The essay starts with the clear divides based on generations (older and younger Jews) and affiliation (Orthodox) in regards to support (or even caring) about Israel. Basically, American Jews in each younger age group have less interest in Israel than the generations that proceed them. The article starts with a description of research conducted by prominent Republican pollster Frank Luntz (whose framing of politics and culture have informed debate in the US for the last two decades). In the groupings of young Jews, Israel often did not come up until it was specifically asked about, with language of "they" instead of "us." Beinart views this divide as having a number of causes: the liberal values American Jews raised their children on, the less liberal stances (especially regarding Israel) of the American Jewish establishment, and the divisions in Israeli society which have led to resurgence of right-wing parties. (I did not do it justice, please read the article and see the response between Beinart and the ADL's Foxman that followed in the next issue. See also this article in Commentary and this one in New Republic). Here is a report of the latest views of American Jews on Israel.
The last few years have seen anti-Israel activism reach levels rarely seen in my lifetime. I started college during the First Intifada (1987-1993) but anti-Israel sentiment at the time was not that bad (or at least not in retrospect). My first full-time job on campus coincided with the Second Intifada (2000-2005). I worked at Duke at the time, where we faced anti-Israel activists. I remember clearly Ronit, a pro-Israel student, coming to talk to me after the first few anti-Israel protests in September. She was a progressive student leader on campus, involved in all of the issues of that community. Now, her fellow progressive students were standing across from her with hateful, anti-Israel signs. Since Israel was a strong part of Ronit's identity, she read the signs as being anti-Ronit. This personifies some of what Beinart writes about. We also faced a Palestinian leadership that was better organized and more aggressive than anything seen on campus before (An interesting aside appears below)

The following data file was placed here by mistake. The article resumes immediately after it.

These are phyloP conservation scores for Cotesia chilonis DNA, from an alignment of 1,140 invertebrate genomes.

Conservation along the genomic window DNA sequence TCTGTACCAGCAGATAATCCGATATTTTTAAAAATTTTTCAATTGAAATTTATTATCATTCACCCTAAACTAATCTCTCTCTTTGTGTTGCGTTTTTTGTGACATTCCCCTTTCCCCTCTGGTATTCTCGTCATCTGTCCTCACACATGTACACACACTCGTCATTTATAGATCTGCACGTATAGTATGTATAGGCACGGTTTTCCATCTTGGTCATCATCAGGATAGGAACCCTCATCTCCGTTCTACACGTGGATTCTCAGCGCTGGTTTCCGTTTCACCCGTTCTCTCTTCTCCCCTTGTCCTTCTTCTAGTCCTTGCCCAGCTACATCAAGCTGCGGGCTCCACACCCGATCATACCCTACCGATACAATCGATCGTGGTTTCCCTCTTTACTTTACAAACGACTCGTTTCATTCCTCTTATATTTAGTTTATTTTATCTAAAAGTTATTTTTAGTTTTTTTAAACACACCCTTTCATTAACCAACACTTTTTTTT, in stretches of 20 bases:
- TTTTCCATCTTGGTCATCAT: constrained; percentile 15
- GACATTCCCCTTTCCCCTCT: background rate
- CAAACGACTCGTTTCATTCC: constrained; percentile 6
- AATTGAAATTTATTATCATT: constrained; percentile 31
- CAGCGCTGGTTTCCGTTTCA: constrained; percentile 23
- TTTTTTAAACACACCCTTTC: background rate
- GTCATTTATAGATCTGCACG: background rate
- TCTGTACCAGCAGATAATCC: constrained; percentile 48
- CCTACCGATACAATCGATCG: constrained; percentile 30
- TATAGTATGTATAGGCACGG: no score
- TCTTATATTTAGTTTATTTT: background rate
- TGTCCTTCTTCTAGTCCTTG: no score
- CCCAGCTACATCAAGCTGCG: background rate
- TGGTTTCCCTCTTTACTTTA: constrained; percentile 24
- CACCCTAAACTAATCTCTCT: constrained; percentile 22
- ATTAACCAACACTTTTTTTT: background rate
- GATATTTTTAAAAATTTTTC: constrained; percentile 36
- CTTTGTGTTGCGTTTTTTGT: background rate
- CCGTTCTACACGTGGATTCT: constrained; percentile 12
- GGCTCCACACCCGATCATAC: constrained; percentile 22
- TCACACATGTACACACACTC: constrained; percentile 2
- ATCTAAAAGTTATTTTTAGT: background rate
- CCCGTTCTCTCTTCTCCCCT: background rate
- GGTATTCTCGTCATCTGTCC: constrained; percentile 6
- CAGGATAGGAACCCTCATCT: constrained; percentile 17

The past few years, anti-Israel sentiment on campus has been much more pronounced than anything I faced as a student or in my first few years as a professional.
The Boycott, Divestment, Sanction movement does not mince words and is well-organized, web savvy, and compelling. This article from Hillel describes the training and approach Israel's campus advocates are taking to face the new threats.
While I despise the language, approach, and message of the BDS movement--which is based on antisemitic ideas even though many of its proponents deny it--I fear that Beinart is correct in describing the generational disillusionment with Israel even if his analysis is flawed. I wonder what the new school year will bring. While I hope for peace, I doubt that we will see much progress this fall on the political front. I hope we can at least advance talks between the two sides on campus.
The aside I mentioned above: The leader of the Palestinian student group is the son of Sami Al-Arian who was prosecuted for support of terrorism in a notorious case. Al-Arian pleaded guilty after he was acquitted on 9 charges and deadlocked on the other 8. The Wikipedia article about Al-Arian case demonstrates the complexities of anything on the web about Palestine and Israel. See the talk section for details about the case and the Wikipedia entry. I often tell students about a conversation I had with his son Abdullah Al-Arian in which he demonstrated familiarity with any pro-Israel source I had studied. I had far less familarity with the Palestinian sources he mentioned.)